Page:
I recently came across this video by Dave Cross where he shows a great technique for improving Content Aware Fill. I've tried it a few times now and have been impressed with how easy it is and how it addresses the problems I had been having. Give it a try.
Make Content Aware Fill even Better from Dave Cross on Vimeo.
Scott Kelby has written this very good open letter to Adobe about their recently announced pricing strategy for the next release of Photoshop and the Creative Suite.
Of course Scott has ulterior motives, in that if his 70K NAPP members don't upgrade to the new version they are less likely to have need of Scott's and NAPP's services. But even so it is well argued and to the point.
My guess is that Adobe wants everybody to convert to the subscription model, as long term that is a better business decision. It also means they don't have to keep coming up with huge revoltionary features but can instead rely on incremental evolutionary features.
It will be interesting to see how this all pans out.
Stumbled across this blog post today and it has some great information.
Just browsing though it, there are way more than 60 tutorials. In fact what this is, is a list of 60 lists of tutorials. So this list represents 1000s of tutorials.
A lot of the tutorials cover the same topics (I counted 12 talking about HDR), but there are some real gems in there. I especially liked some of the tutorials in 50 Excellent Digital Photography Photoshop Tutorials
I participate in a weekly photo challenge on the site DPChallenge. Besides taking the photo, one of the challenges I often face is getting photo to be the right file size for submission (either 150K or 200K depending upon the compeition). Photoshop has a quality slider when using Save for Web, and a readout of the file size on the status bar that updates as I move the slider, but I've found it to not be entirely accurate. It can be a few K off, so even though it says my file will be 149K it might come out at 152K instead. I often have to save the file several times to get the file size correct.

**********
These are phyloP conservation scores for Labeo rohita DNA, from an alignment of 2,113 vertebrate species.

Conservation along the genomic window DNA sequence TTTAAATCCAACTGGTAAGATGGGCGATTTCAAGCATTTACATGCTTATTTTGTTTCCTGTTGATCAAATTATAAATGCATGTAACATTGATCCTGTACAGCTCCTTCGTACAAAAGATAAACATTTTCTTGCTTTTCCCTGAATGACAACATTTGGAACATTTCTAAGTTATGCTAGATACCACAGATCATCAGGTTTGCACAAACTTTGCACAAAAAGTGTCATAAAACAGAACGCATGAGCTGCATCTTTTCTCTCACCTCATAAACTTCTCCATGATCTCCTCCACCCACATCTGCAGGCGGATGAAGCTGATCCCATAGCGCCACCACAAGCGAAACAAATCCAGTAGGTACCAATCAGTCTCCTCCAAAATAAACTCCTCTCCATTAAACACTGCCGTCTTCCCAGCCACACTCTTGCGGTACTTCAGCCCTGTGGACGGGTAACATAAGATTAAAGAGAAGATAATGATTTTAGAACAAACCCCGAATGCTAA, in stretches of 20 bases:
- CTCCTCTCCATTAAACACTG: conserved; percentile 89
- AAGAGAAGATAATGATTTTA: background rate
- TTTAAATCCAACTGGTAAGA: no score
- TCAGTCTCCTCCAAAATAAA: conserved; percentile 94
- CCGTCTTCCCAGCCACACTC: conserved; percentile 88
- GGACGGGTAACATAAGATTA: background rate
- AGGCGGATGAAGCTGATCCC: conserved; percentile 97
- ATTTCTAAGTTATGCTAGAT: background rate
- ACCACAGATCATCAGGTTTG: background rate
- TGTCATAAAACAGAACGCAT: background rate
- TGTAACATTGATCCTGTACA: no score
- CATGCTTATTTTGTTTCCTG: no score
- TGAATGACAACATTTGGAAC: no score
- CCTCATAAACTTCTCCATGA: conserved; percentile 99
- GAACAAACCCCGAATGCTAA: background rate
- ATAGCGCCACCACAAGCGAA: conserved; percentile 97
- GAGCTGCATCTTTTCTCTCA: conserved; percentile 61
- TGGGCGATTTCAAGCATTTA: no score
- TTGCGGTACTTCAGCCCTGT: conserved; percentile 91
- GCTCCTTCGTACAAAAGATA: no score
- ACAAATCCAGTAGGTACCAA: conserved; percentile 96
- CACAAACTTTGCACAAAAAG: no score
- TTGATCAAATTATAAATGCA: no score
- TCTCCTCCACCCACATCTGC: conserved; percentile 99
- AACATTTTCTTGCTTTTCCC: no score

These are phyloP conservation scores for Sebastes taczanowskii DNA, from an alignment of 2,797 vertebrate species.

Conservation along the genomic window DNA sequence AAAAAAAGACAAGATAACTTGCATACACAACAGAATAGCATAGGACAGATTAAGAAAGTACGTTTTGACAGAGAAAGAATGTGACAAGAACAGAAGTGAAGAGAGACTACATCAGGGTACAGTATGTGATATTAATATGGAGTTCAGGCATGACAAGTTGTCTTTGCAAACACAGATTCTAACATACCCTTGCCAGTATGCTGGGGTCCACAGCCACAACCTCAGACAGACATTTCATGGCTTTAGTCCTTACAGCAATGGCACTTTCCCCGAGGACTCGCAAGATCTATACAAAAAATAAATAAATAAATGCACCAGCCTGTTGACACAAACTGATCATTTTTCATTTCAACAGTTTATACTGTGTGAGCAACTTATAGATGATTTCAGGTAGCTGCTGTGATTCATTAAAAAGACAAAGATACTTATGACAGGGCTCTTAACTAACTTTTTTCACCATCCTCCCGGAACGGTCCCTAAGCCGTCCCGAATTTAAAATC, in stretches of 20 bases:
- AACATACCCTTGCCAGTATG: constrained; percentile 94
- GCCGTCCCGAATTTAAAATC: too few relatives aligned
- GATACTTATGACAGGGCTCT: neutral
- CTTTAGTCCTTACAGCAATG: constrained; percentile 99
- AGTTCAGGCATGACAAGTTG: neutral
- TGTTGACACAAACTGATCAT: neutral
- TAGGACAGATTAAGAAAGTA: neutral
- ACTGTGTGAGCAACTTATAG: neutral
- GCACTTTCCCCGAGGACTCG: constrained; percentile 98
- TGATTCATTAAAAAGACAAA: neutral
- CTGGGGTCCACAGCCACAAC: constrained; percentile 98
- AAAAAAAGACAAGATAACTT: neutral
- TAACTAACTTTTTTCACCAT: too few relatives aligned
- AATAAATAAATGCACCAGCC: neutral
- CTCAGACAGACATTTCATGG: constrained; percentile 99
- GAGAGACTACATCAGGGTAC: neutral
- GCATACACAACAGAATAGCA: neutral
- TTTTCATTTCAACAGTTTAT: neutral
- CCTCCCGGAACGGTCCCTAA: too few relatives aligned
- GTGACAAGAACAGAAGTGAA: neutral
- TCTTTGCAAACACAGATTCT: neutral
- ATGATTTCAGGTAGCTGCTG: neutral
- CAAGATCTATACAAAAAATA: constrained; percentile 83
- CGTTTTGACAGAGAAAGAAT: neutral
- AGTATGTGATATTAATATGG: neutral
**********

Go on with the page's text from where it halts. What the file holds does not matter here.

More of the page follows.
Today I came across this great tip on Planet Photoshop blog. It turns out that the option called Optimize to File Size which solves this problem for me.
I'm a happy man
Just got back from the Scott Kelby training seminar Photoshop CS3 for Photographers Tour in San Francisco. My head is about to explode from the amount of information I absorbed.
It was a great seminar and if you ever get the chance to go to one I would highly recommend it. Basically it covered Curves, Hue/Saturation/Lightness, and Advanced Masking/Selection techniques. There was more information presented that I did not know than information I did know so it was well worth the $79.
I got there about 20 minutes before it started and there was a short check-in line and I decided to go to the restroom first. In the 2 minutes it took me to go to the restroom a hundred people got in line and it was out the door. By the time I got in it was starting and and I didn't get the best seat, was way off to the side. Next time I will be sure to get there early. I was surprised by how popular it was, I counted over 600 people in attendance.
I am now off to try out some of my new found skills.
I just signed up for the Scott Kelby Training seminar "Photoshop CS3 for Photographers Tour" by Ben Willmore being held in San Francisco next week. I've been meaning to take some Photoshop classes for some time now because post-processing is definitely an area I need to improve in my photography. Anyway I'm looking forward to it and will post a review when I'm done.